Long-tailed Skipper (Urbanus proteus [Linnaeus])
Wing span: 1 3/4 - 2 5/16 inches (4.5 - 6 cm).
Identification: Tails are long. Upperside is dark blackish brown; body and wing bases are iridescent blue-green. Males have a costal fold enclosing scent scales on the leading edge of the forewing. Dark row on underside of hindwing is a complete band.
Life history: Adults roost upside down under leaves and limbs. To seek females, males perch 3-6 feet above the ground in sunlit openings. Females lay eggs under leaves in clusters of up to 20. Caterpillars feed on leaves and live in shelters of rolled leaves.
Flight: Two to three broods throughout the year in south Florida and South Texas.
Caterpillar hosts: Vine legumes including various beans (Phaseolus), hog peanuts (Amphicarpa bracteata), beggar's ticks (Desmodium), blue peas (Clitoria), and wisteria (Wisteria).
Adult food: Flower nectar from a variety of plants including bougainvillea, lantana, and shepherd's needle.
Habitat: Brushy fields, edges of woods, gardens, and other disturbed open habitats.
Range: Argentina north through Central America, the West Indies, and Mexico to peninsular Florida and South Texas. Occasionally strays and colonizes north to Connecticut, southern Illinois, eastern Kansas, southern Arizona, and southern California.
Conservation: Not usually required.
The Nature Conservancy Global Rank: G5 - Demonstrably secure globally, though it may be quite rare in parts of its range, especially at the periphery.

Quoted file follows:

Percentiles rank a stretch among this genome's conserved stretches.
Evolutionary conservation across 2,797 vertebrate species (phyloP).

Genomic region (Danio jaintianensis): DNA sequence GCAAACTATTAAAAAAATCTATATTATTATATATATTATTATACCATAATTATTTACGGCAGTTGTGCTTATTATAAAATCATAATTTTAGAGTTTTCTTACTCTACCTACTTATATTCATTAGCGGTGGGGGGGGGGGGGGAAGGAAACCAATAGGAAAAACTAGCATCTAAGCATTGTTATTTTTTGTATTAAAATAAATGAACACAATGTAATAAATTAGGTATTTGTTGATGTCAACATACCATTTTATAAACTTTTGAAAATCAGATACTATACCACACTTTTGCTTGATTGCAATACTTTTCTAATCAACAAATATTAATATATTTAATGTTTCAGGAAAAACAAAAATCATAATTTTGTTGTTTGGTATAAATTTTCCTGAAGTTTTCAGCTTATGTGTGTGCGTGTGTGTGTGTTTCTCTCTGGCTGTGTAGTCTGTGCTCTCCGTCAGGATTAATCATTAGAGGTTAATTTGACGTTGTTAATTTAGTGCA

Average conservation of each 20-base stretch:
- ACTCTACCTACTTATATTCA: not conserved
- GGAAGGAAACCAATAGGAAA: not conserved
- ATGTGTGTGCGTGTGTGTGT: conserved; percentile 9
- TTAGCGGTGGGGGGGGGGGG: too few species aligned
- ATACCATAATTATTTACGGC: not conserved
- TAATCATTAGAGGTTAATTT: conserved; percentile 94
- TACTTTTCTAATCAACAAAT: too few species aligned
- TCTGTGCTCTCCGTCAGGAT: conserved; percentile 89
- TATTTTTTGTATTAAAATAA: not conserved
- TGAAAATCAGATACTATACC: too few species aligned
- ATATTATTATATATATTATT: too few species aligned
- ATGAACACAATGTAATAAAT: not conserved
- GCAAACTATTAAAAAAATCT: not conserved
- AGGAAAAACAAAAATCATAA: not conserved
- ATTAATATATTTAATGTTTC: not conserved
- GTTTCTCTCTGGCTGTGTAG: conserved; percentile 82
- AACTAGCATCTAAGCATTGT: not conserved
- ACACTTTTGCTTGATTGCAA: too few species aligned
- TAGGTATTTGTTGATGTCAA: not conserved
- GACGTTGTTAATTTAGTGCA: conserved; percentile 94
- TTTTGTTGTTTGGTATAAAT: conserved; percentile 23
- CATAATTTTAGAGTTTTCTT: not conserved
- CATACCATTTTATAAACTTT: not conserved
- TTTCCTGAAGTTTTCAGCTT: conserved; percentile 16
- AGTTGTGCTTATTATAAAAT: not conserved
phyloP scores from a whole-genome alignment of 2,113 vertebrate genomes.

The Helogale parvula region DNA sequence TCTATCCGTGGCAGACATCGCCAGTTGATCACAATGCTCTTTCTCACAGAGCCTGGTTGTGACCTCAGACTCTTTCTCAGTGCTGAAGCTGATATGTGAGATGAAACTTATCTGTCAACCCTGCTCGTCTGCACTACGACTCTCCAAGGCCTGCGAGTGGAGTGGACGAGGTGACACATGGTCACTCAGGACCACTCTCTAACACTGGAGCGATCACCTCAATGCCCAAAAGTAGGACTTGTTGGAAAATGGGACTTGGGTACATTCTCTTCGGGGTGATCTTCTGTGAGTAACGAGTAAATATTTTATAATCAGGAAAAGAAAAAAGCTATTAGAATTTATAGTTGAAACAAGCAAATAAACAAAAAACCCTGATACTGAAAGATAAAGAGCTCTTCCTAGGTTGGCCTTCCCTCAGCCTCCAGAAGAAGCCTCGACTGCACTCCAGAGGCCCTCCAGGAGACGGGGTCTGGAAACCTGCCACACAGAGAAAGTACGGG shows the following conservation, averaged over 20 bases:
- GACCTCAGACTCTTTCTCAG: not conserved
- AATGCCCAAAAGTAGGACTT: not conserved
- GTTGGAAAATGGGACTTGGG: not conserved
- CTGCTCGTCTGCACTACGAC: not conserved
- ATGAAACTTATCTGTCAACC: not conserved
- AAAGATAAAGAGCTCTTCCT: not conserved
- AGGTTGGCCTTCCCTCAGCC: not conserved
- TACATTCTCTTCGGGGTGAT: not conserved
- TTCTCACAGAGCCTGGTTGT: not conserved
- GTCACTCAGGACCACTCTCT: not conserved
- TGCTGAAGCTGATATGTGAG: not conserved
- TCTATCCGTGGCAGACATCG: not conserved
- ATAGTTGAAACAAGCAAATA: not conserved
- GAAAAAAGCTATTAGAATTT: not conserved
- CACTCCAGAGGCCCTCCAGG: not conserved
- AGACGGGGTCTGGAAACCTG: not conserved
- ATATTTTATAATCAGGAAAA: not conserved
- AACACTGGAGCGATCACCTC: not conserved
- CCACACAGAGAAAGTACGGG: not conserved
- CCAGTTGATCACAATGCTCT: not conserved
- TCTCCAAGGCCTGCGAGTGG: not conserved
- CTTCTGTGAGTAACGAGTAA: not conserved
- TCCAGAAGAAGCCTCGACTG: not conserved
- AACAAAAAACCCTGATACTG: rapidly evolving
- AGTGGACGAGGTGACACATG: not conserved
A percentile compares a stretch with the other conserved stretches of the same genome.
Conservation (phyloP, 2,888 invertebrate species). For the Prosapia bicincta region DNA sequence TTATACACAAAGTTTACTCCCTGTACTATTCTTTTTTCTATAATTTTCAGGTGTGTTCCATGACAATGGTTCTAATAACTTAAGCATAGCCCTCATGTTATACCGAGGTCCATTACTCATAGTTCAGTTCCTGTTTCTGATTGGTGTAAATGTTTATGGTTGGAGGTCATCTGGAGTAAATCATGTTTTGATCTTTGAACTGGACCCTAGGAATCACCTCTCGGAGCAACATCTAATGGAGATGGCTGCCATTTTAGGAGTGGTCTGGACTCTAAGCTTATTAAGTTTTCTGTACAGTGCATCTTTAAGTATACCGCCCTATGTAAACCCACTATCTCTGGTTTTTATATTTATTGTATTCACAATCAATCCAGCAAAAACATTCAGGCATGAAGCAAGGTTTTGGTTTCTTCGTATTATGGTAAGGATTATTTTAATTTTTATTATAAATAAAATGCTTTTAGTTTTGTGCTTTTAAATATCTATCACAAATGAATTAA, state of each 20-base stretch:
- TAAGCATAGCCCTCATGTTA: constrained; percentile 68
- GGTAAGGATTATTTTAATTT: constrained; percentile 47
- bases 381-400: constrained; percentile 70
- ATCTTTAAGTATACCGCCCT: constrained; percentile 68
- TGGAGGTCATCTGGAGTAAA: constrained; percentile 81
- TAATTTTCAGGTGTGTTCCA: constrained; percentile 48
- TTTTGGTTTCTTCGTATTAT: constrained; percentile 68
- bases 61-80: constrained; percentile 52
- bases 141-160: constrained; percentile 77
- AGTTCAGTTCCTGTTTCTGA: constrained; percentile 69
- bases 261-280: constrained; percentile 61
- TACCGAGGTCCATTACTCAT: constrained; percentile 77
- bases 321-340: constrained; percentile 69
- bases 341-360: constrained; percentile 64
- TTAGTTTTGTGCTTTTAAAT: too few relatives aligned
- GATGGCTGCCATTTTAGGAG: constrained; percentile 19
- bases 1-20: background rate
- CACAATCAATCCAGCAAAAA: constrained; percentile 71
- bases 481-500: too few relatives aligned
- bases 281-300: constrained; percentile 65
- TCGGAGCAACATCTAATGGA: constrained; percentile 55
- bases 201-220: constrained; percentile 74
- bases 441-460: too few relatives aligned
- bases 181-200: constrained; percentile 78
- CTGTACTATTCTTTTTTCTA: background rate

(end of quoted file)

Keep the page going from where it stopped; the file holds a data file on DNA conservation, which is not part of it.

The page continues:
Management needs: Urbanus proteus caterpillars are sometimes pests on snap beans.
Opler, P. A. and G. O. Krizek. 1984. Butterflies east of the Great Plains. Johns Hopkins University Press, Baltimore. 294 pages, 54 color plates. Opler, P. A. and V. Malikul. 1992. A field guide to eastern butterflies. Peterson field guide #4. Houghton-Mifflin Co., Boston. 396 pages, 48 color plates. Scott, J. A. 1986. The butterflies of North America. Stanford University Press, Stanford, Calif. 583 pages, 64 color plates.
Author: Jane M. Struttmann
State and Regional References:
Cech, R. 1993. A Distributional Checklist of the Butterflies and Skippers of the New York City Area (50-mile Radius) and Long Island. New York City Butterfly Club Special Publication. 27 pp. Forbes, W.T.M. 1960. Lepidoptera of New York and Neighboring States. Part IV: Agaristidae through Nymphalidae Including Butterflies. Cornell Univ. Agricultural Experimental Station, Ithaca, N.Y. Memoir 371. 188 pp. Glassberg, J. 1993. Butterflies Through Binoculars: A Field Guide to Butterflies in the Boston-New York-Washington Region. Oxford Univ. Press, New York, N.Y. 160 pp. Klass, C. and Dirig, R. 1992. Learning about Butterflies. Cornell Cooperative Extension Publication, 4-H Member/Leader Guide 139-M-9. Ithaca, N.Y. 36 pp. Layberry, R.A., Hall, P.W. & Lafontaine, D.J., 1998. The Butterflies of Canada. University of Toronto Press, Toronto, ON. 280 pp. Opler, P.A. 1998. A field guide to eastern butterflies, revised format. Houghton Mifflin Co., Boston. Shapiro, A.M. 1974. Butterflies and Skippers of New York State. Cornell Univ. Agricultural Experimental Station, Ithaca, N.Y. Search 4:1-60.